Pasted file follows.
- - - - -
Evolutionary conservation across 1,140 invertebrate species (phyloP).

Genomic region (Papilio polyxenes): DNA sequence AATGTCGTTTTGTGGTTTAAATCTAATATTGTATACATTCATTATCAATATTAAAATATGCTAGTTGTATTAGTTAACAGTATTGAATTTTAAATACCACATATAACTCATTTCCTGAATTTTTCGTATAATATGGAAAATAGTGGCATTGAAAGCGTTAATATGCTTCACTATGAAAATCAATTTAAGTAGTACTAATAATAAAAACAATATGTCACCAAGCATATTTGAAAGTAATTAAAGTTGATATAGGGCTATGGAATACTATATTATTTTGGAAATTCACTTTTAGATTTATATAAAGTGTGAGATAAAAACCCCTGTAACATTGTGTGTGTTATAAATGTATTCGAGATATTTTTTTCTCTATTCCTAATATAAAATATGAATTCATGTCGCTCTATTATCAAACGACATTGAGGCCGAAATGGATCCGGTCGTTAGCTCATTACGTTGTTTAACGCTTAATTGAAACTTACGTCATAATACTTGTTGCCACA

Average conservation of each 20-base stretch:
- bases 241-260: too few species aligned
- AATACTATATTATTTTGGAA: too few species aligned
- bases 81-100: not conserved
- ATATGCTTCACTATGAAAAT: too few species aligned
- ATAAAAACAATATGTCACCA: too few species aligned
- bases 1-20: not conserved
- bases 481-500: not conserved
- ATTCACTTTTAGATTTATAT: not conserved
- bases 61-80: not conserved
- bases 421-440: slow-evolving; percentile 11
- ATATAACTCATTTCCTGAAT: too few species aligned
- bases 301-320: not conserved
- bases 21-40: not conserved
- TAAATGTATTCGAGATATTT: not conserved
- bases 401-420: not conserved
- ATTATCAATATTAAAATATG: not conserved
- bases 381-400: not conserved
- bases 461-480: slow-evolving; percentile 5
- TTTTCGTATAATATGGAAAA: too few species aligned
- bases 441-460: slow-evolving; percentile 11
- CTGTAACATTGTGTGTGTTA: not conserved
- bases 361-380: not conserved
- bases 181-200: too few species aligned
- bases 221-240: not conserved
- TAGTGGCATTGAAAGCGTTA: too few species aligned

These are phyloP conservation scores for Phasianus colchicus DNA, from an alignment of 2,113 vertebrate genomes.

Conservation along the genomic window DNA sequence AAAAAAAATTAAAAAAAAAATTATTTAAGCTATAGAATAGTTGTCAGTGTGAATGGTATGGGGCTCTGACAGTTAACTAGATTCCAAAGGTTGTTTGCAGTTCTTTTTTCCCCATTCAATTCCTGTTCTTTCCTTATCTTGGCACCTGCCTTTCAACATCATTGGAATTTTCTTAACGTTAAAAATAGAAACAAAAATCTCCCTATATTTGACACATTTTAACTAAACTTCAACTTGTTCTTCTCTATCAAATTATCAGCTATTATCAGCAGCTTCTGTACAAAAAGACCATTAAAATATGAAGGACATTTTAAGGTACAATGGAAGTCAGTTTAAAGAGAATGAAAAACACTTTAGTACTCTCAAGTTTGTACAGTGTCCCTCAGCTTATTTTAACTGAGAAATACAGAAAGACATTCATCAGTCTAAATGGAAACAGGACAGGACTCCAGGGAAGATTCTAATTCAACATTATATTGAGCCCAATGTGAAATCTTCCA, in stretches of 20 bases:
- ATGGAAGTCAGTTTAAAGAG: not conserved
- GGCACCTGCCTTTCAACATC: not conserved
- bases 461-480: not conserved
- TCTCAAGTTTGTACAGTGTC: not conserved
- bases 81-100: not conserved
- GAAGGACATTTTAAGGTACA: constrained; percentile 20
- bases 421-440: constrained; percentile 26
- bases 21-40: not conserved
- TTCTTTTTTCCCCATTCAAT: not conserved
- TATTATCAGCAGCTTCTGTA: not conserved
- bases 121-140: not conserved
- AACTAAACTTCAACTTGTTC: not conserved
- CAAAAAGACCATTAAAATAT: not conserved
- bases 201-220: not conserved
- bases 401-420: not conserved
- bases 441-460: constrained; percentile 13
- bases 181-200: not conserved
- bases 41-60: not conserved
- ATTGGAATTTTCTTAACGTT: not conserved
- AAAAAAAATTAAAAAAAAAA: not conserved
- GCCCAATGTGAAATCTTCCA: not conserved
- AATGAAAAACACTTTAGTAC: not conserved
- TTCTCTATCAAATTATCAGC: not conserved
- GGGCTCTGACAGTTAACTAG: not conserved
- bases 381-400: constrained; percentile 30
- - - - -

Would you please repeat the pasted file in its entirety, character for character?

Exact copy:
Evolutionary conservation across 1,140 invertebrate species (phyloP).

Genomic region (Papilio polyxenes): DNA sequence AATGTCGTTTTGTGGTTTAAATCTAATATTGTATACATTCATTATCAATATTAAAATATGCTAGTTGTATTAGTTAACAGTATTGAATTTTAAATACCACATATAACTCATTTCCTGAATTTTTCGTATAATATGGAAAATAGTGGCATTGAAAGCGTTAATATGCTTCACTATGAAAATCAATTTAAGTAGTACTAATAATAAAAACAATATGTCACCAAGCATATTTGAAAGTAATTAAAGTTGATATAGGGCTATGGAATACTATATTATTTTGGAAATTCACTTTTAGATTTATATAAAGTGTGAGATAAAAACCCCTGTAACATTGTGTGTGTTATAAATGTATTCGAGATATTTTTTTCTCTATTCCTAATATAAAATATGAATTCATGTCGCTCTATTATCAAACGACATTGAGGCCGAAATGGATCCGGTCGTTAGCTCATTACGTTGTTTAACGCTTAATTGAAACTTACGTCATAATACTTGTTGCCACA

Average conservation of each 20-base stretch:
- bases 241-260: too few species aligned
- AATACTATATTATTTTGGAA: too few species aligned
- bases 81-100: not conserved
- ATATGCTTCACTATGAAAAT: too few species aligned
- ATAAAAACAATATGTCACCA: too few species aligned
- bases 1-20: not conserved
- bases 481-500: not conserved
- ATTCACTTTTAGATTTATAT: not conserved
- bases 61-80: not conserved
- bases 421-440: slow-evolving; percentile 11
- ATATAACTCATTTCCTGAAT: too few species aligned
- bases 301-320: not conserved
- bases 21-40: not conserved
- TAAATGTATTCGAGATATTT: not conserved
- bases 401-420: not conserved
- ATTATCAATATTAAAATATG: not conserved
- bases 381-400: not conserved
- bases 461-480: slow-evolving; percentile 5
- TTTTCGTATAATATGGAAAA: too few species aligned
- bases 441-460: slow-evolving; percentile 11
- CTGTAACATTGTGTGTGTTA: not conserved
- bases 361-380: not conserved
- bases 181-200: too few species aligned
- bases 221-240: not conserved
- TAGTGGCATTGAAAGCGTTA: too few species aligned

These are phyloP conservation scores for Phasianus colchicus DNA, from an alignment of 2,113 vertebrate genomes.

Conservation along the genomic window DNA sequence AAAAAAAATTAAAAAAAAAATTATTTAAGCTATAGAATAGTTGTCAGTGTGAATGGTATGGGGCTCTGACAGTTAACTAGATTCCAAAGGTTGTTTGCAGTTCTTTTTTCCCCATTCAATTCCTGTTCTTTCCTTATCTTGGCACCTGCCTTTCAACATCATTGGAATTTTCTTAACGTTAAAAATAGAAACAAAAATCTCCCTATATTTGACACATTTTAACTAAACTTCAACTTGTTCTTCTCTATCAAATTATCAGCTATTATCAGCAGCTTCTGTACAAAAAGACCATTAAAATATGAAGGACATTTTAAGGTACAATGGAAGTCAGTTTAAAGAGAATGAAAAACACTTTAGTACTCTCAAGTTTGTACAGTGTCCCTCAGCTTATTTTAACTGAGAAATACAGAAAGACATTCATCAGTCTAAATGGAAACAGGACAGGACTCCAGGGAAGATTCTAATTCAACATTATATTGAGCCCAATGTGAAATCTTCCA, in stretches of 20 bases:
- ATGGAAGTCAGTTTAAAGAG: not conserved
- GGCACCTGCCTTTCAACATC: not conserved
- bases 461-480: not conserved
- TCTCAAGTTTGTACAGTGTC: not conserved
- bases 81-100: not conserved
- GAAGGACATTTTAAGGTACA: constrained; percentile 20
- bases 421-440: constrained; percentile 26
- bases 21-40: not conserved
- TTCTTTTTTCCCCATTCAAT: not conserved
- TATTATCAGCAGCTTCTGTA: not conserved
- bases 121-140: not conserved
- AACTAAACTTCAACTTGTTC: not conserved
- CAAAAAGACCATTAAAATAT: not conserved
- bases 201-220: not conserved
- bases 401-420: not conserved
- bases 441-460: constrained; percentile 13
- bases 181-200: not conserved
- bases 41-60: not conserved
- ATTGGAATTTTCTTAACGTT: not conserved
- AAAAAAAATTAAAAAAAAAA: not conserved
- GCCCAATGTGAAATCTTCCA: not conserved
- AATGAAAAACACTTTAGTAC: not conserved
- TTCTCTATCAAATTATCAGC: not conserved
- GGGCTCTGACAGTTAACTAG: not conserved
- bases 381-400: constrained; percentile 30